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Southern Africa Trust |

Mainstreaming Gender in the SADC Regional Trade Policy

Trade & Development

Trade integration is one aspect of regional economic integration and one of the areas of agreed cooperation among the Member States of the Southern African Development Community (SADC). The SADC Member States agreed to adopt policies that aim at the progressive elimination of obstacles to the free movement of capital and labour, goods and services and the free movement of people in the region generally.

The Protocol on the free movement of persons was concluded but remains to be ratified by member States before it comes into operation to enable implementation at national level. The implementation of this Protocol would create an enabling environment for cross border trade in the SADC region. In the area of trade, States undertook to liberalise trade in the region by removing both tariff and non-tariff barriers to trade. The aim of trade integration is the creation of a wider market for the better economic performance of the countries involved in intra-regional trade. The ultimate goal is sustainable development and enhancement of the welfare of the people in the region who are the key beneficiaries of trade integration.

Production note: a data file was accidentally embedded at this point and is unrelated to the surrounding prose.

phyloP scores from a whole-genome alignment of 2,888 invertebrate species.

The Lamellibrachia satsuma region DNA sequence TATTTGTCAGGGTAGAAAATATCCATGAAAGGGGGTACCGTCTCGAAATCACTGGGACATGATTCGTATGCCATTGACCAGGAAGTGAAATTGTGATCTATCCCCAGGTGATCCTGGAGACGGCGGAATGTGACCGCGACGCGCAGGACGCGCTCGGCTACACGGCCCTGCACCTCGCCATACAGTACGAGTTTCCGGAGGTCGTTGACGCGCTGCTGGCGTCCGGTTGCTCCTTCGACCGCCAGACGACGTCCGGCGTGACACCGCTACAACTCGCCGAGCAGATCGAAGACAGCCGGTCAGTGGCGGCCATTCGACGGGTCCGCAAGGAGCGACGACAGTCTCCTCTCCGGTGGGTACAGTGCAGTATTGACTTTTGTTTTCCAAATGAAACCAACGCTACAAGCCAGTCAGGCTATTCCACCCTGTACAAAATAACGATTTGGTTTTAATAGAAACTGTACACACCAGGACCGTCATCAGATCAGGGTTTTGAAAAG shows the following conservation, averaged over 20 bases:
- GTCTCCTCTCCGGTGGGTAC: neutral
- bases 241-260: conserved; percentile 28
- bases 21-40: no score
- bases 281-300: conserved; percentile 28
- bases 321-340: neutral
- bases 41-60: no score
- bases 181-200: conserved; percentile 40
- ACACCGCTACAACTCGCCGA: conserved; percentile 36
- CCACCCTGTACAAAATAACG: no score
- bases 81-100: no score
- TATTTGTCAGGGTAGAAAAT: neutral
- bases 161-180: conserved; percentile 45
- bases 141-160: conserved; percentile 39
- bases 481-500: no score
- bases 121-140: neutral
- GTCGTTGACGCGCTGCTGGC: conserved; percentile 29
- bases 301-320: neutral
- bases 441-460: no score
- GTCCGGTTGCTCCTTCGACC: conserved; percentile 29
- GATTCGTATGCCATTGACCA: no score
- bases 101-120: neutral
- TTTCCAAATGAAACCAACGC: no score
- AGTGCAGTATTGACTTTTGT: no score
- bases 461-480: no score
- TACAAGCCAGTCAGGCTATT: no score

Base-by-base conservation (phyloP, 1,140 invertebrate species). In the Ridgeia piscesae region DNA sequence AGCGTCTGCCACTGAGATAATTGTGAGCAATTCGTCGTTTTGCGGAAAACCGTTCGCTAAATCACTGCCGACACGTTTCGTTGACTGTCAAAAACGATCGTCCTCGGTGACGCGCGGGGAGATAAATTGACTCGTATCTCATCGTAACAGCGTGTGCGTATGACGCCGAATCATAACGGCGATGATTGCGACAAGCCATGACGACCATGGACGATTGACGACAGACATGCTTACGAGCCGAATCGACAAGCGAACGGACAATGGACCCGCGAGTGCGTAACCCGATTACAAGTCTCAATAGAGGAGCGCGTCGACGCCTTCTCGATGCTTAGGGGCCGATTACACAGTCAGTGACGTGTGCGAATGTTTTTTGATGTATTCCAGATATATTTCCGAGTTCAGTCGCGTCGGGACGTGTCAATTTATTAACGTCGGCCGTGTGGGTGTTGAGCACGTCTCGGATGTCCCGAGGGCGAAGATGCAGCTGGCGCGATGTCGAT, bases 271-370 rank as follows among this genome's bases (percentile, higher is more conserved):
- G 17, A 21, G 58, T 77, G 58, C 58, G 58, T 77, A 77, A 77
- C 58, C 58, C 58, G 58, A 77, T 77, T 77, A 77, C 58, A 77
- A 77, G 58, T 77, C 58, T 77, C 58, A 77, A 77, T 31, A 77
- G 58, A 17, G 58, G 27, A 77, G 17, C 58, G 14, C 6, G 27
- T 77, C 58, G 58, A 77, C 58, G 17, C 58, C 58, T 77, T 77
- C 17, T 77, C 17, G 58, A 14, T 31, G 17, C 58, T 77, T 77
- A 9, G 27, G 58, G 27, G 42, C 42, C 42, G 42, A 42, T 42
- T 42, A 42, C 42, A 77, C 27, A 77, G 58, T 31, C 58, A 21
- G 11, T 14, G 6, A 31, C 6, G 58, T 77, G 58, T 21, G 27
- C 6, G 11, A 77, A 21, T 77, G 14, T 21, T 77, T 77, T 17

With the right policies in place, and effective implementation of obligations by States, regional integration could be one of the tools that contribute to the expansion of markets for regional products. It is envisaged that by integrating, countries are able to expand production and capitalise on economies of scale, which would ultimately lead to efficiency in production, lowering the costs of traded goods. In the long run, it also results in employment creation.

The SADC Protocol on Trade (Trade Protocol) takes cognisance of the fact that trade in goods and services and the enhancement of cross border investment are major areas of cooperation among the Member States and provides for the liberalisation of trade in goods and services. Member States are to facilitate intra-regional trade by ensuring the provision of enabling environments for traders to conduct their business activities in the region. The enabling environment is to be achieved through the removal of both tariff and non-tariff barriers. Strides have been made since the establishment of SADC in 1992 and it is currently a Free Trade Area (FTA) in which it is expected that goods originating from the region are to be exempt from import and export tariffs. The customs Union is yet to be launched due to inadequate implementation of regional integration obligations by member States.

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